Thanks for the kind words GS. I have been truly blessed in this life.

  • WomanHonorThyself June 20, 2010 at 1:52 PM

    lovely tribute..God bless~!

  • John Carey June 20, 2010 at 1:55 PM

    Thank you and God Bless.

  • Betty June 20, 2010 at 8:51 PM

    John,
    That was amazing! It choked me up. I did the same thing. I went to buy Ivan a card and out of habit reached for one for my dad. I stood staring at the words as my eyes filled up with tears. He has been gone 5 yrs, yet I don't feel like he's not still part of my life. His lessons, strength and laughter behind sparkling blue eyes will always be a part of me; how awesome are the things we leave behind with those we love. Huggggs

  • John Carey June 20, 2010 at 8:59 PM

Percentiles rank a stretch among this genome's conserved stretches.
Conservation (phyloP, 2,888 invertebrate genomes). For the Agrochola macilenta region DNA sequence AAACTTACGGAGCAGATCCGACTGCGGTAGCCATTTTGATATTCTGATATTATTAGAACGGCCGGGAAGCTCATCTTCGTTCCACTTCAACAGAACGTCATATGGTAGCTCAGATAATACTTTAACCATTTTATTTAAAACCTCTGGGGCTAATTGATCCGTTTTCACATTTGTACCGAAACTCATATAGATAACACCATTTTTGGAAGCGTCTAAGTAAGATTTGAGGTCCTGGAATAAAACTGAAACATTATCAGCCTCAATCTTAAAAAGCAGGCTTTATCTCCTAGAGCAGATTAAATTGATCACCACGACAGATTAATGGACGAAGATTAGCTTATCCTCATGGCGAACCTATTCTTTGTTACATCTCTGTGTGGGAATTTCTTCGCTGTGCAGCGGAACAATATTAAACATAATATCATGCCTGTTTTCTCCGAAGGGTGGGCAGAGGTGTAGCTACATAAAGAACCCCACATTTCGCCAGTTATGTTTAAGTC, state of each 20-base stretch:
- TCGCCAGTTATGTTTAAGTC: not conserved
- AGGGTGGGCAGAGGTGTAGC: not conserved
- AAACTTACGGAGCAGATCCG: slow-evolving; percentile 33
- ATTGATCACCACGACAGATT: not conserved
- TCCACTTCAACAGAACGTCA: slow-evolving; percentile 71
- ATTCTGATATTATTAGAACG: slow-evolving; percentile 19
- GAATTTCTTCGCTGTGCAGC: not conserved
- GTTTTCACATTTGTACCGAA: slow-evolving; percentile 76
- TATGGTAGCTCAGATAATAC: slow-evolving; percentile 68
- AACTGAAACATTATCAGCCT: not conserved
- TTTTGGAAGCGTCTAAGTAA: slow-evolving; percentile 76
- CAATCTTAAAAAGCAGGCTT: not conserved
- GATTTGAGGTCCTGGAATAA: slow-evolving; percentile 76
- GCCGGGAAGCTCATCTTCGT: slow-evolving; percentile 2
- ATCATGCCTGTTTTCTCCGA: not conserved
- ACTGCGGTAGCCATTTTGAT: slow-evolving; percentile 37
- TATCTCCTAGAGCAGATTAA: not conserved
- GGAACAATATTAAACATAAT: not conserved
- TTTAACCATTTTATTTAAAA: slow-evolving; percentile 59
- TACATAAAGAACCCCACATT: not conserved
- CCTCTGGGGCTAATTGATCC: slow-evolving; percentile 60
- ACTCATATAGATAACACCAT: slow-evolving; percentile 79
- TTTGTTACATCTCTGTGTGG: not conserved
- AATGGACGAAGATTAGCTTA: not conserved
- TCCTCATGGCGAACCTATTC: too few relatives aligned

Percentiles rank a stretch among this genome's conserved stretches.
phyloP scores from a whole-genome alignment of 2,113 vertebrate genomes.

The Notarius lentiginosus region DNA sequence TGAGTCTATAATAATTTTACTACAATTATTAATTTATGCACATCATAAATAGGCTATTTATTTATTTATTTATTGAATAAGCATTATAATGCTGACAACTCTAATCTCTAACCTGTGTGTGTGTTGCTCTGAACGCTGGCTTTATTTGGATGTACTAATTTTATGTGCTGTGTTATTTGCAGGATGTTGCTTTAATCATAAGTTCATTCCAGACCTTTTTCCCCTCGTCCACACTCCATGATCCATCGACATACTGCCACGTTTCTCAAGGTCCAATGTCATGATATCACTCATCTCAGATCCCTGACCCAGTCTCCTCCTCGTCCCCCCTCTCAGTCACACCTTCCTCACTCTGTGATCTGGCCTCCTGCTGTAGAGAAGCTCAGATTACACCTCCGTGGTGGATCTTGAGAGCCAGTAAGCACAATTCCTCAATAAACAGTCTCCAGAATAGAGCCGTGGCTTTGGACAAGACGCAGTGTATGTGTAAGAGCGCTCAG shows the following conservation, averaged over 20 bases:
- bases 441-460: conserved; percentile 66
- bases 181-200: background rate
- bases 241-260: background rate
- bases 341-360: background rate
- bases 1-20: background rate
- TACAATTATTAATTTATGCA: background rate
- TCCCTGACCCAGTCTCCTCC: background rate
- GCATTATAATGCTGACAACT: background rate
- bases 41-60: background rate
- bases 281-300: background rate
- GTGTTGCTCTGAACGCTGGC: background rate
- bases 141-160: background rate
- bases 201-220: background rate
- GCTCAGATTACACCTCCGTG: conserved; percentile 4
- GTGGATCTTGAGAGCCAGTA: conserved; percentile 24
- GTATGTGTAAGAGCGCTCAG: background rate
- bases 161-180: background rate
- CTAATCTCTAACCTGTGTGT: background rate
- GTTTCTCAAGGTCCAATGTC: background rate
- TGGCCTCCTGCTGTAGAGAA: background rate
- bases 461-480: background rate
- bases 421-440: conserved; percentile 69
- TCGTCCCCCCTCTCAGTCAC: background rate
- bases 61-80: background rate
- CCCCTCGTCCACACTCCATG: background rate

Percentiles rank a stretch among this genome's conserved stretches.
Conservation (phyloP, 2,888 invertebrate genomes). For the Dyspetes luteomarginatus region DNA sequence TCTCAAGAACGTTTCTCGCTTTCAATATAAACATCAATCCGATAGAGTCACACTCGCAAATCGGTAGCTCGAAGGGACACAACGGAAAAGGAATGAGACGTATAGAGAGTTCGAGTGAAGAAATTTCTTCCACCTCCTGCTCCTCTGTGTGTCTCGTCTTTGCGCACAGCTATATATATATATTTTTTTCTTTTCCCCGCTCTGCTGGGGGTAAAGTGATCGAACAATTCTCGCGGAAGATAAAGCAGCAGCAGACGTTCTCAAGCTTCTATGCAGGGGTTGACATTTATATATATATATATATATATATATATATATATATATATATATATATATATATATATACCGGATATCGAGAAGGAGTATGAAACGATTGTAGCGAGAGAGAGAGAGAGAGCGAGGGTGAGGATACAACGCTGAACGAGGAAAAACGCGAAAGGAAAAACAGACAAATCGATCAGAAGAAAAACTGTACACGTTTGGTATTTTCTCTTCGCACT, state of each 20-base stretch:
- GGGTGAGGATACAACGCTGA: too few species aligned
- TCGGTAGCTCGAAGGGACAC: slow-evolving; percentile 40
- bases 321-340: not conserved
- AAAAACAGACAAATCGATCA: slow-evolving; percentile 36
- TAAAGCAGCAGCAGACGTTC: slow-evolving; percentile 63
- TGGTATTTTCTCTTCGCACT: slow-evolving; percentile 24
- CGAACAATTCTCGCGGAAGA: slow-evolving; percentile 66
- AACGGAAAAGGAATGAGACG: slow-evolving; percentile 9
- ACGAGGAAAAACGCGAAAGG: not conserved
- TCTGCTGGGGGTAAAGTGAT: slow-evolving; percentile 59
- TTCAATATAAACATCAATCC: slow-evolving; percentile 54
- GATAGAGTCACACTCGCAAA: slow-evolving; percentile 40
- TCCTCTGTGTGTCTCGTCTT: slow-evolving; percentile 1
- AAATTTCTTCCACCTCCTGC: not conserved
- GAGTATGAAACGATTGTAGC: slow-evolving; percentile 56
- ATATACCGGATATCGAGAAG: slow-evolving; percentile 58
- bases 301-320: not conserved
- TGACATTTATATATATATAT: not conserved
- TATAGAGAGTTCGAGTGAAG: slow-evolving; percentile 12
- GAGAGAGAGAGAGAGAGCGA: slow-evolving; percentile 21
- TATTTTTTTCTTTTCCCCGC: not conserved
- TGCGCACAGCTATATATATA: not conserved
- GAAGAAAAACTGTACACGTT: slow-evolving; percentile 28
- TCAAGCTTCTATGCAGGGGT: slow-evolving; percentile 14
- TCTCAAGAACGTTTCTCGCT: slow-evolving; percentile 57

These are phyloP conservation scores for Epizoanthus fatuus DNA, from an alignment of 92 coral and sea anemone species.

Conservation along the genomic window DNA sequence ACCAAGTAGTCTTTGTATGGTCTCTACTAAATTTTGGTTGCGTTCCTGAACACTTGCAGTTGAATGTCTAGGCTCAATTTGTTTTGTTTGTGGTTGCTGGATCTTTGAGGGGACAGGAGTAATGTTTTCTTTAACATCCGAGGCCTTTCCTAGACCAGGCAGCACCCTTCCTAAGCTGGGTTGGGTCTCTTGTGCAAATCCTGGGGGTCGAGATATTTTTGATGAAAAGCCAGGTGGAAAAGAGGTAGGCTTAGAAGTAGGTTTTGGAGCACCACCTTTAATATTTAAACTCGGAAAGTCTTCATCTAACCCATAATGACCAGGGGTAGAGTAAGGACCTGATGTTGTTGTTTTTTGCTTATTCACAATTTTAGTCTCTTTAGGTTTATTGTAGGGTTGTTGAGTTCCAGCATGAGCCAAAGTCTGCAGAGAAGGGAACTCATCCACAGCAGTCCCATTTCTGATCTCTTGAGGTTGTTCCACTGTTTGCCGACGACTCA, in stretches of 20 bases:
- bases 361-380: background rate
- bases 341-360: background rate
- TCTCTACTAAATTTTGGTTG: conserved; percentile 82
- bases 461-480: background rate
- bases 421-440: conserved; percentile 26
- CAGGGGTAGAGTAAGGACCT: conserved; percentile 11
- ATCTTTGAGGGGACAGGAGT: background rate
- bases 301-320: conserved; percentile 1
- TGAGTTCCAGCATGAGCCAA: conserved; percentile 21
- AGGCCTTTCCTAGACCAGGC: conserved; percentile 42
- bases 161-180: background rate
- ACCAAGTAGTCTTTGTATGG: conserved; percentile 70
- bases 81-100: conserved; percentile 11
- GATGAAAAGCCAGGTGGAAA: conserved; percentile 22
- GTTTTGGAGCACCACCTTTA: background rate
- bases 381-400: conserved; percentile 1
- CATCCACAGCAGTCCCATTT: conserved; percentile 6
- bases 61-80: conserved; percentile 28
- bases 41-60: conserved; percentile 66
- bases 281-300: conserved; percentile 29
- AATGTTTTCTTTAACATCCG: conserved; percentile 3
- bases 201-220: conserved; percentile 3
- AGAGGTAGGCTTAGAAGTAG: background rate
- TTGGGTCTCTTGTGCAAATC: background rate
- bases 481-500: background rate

That was beautiful Betty. Thank you so much for the kind words. Hugs back.

  • Matt June 21, 2010 at 11:18 PM

    I missed this on Sunday. I don't know how. I did spend much of Father's Day thinking of my father, who passed away in 2003. Your post made me think of the many positive things that my father had taught me, and how those things still impact me every day.

    Those who say that fathers are not important have no idea what they are talking about. They do so much in terms of teaching, and leading by example. Those are things that I consider as a parent.

  • John Carey June 21, 2010 at 11:21 PM

    They leave their impression on us Matt in a way that forever remains. Thanks for reading this my friend.